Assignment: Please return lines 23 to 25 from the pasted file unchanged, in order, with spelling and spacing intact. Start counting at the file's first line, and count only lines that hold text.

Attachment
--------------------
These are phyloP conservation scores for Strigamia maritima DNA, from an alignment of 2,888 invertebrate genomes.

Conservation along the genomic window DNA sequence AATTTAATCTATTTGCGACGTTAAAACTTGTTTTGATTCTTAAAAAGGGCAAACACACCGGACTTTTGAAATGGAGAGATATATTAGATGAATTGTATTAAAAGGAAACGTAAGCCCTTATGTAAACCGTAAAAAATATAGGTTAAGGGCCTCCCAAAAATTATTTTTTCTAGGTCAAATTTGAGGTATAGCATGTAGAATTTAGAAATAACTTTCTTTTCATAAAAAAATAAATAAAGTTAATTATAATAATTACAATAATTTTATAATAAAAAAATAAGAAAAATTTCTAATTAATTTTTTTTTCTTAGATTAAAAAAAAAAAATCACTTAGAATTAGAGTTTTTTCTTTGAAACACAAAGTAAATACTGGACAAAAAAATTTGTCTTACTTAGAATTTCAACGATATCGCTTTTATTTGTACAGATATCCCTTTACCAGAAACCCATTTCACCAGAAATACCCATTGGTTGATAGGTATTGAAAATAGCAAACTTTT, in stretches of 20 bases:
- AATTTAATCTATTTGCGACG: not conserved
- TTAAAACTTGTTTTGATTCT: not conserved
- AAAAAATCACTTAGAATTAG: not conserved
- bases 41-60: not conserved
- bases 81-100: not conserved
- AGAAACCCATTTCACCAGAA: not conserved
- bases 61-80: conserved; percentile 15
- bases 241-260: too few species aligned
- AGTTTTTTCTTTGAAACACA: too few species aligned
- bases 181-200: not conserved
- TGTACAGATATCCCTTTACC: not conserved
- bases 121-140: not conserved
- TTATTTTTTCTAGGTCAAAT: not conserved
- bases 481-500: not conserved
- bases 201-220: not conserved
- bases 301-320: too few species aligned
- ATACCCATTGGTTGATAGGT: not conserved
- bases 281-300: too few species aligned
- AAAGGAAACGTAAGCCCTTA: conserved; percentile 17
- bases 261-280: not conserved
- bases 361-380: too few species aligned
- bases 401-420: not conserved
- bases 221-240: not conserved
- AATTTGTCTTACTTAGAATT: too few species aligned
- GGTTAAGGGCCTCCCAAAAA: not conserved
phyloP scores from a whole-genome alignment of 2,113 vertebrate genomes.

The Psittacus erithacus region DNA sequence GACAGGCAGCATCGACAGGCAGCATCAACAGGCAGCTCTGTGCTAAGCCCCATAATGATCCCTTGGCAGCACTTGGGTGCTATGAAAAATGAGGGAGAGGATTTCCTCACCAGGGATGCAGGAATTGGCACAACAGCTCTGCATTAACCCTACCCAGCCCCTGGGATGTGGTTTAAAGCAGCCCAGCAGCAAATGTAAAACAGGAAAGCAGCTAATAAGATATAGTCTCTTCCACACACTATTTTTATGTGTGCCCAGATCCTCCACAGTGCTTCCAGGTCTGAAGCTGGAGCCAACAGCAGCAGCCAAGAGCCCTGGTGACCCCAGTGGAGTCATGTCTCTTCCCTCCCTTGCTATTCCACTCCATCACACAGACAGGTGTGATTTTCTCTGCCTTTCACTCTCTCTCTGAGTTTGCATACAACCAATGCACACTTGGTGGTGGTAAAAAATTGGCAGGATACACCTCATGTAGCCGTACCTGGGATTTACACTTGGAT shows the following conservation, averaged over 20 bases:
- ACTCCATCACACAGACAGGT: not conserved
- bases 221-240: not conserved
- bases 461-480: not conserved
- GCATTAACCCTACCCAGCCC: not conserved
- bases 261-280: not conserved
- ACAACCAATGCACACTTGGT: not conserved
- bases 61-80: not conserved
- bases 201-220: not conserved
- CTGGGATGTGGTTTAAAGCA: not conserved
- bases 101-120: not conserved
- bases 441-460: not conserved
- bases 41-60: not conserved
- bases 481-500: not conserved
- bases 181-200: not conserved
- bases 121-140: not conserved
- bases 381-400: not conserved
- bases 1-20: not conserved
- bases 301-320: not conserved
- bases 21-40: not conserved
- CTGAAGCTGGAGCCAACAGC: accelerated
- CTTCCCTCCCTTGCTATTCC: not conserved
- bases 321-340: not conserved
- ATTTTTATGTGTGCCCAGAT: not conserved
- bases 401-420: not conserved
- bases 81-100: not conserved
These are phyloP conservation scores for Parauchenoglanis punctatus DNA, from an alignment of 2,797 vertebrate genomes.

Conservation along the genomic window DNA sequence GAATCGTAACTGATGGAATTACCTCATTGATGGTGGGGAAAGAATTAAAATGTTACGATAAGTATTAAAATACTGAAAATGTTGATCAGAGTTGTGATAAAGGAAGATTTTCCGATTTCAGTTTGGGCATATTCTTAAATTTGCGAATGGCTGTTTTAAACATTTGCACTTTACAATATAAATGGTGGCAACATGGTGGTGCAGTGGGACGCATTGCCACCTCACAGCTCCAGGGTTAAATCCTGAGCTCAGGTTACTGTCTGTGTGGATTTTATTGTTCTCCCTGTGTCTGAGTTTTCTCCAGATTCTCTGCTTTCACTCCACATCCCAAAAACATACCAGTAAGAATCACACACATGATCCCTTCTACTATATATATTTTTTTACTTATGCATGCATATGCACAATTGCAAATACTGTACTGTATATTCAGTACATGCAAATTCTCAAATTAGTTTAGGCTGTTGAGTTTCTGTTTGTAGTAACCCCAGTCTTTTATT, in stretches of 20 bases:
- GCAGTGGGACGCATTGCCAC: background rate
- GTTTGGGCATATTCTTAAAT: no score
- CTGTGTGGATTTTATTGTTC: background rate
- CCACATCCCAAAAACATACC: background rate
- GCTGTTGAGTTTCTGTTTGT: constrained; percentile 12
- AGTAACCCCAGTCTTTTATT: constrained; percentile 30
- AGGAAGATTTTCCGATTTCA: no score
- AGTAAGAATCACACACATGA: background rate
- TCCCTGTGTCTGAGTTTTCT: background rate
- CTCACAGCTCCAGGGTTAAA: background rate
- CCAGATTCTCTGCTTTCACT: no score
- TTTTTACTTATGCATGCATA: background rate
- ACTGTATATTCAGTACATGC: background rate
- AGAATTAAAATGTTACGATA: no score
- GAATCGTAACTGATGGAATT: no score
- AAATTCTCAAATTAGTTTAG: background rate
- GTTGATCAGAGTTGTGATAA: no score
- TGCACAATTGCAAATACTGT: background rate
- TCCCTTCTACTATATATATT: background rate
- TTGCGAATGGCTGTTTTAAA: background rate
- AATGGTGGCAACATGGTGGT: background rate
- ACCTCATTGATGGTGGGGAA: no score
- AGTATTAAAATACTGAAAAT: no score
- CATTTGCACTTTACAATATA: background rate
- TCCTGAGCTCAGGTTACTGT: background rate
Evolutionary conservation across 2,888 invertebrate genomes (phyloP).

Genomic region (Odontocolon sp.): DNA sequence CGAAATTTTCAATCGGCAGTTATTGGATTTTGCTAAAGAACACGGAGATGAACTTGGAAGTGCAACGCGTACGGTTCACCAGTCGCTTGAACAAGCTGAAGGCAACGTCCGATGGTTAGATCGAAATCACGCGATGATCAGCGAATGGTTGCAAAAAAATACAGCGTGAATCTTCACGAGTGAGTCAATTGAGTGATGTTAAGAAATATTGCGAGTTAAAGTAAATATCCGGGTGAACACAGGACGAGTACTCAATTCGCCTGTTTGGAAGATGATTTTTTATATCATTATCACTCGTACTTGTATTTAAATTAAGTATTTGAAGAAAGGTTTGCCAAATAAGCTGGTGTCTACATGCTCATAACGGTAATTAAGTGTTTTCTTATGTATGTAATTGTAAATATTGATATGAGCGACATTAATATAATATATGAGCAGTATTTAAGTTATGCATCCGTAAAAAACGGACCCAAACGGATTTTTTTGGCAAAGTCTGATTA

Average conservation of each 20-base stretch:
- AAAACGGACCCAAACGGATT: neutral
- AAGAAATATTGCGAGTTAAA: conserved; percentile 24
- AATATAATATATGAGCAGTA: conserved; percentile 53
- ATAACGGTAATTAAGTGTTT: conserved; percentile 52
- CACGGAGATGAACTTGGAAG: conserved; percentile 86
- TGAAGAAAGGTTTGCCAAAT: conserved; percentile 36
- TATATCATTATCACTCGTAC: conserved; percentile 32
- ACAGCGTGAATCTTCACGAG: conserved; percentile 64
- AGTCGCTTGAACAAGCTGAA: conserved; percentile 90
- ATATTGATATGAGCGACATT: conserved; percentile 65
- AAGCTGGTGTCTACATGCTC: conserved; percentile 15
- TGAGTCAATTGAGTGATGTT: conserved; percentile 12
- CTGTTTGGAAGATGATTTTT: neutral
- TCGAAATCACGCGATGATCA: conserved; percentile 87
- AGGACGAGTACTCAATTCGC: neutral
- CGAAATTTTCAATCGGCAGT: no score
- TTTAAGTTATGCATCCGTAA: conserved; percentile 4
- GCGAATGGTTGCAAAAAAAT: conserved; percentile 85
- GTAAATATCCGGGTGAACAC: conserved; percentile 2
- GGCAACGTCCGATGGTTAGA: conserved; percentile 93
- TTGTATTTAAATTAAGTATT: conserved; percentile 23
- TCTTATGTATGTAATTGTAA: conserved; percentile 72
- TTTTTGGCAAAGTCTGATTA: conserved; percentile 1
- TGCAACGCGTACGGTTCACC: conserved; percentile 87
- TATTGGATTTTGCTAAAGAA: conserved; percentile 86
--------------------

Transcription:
- bases 361-380: too few species aligned
- bases 401-420: not conserved
- bases 221-240: not conserved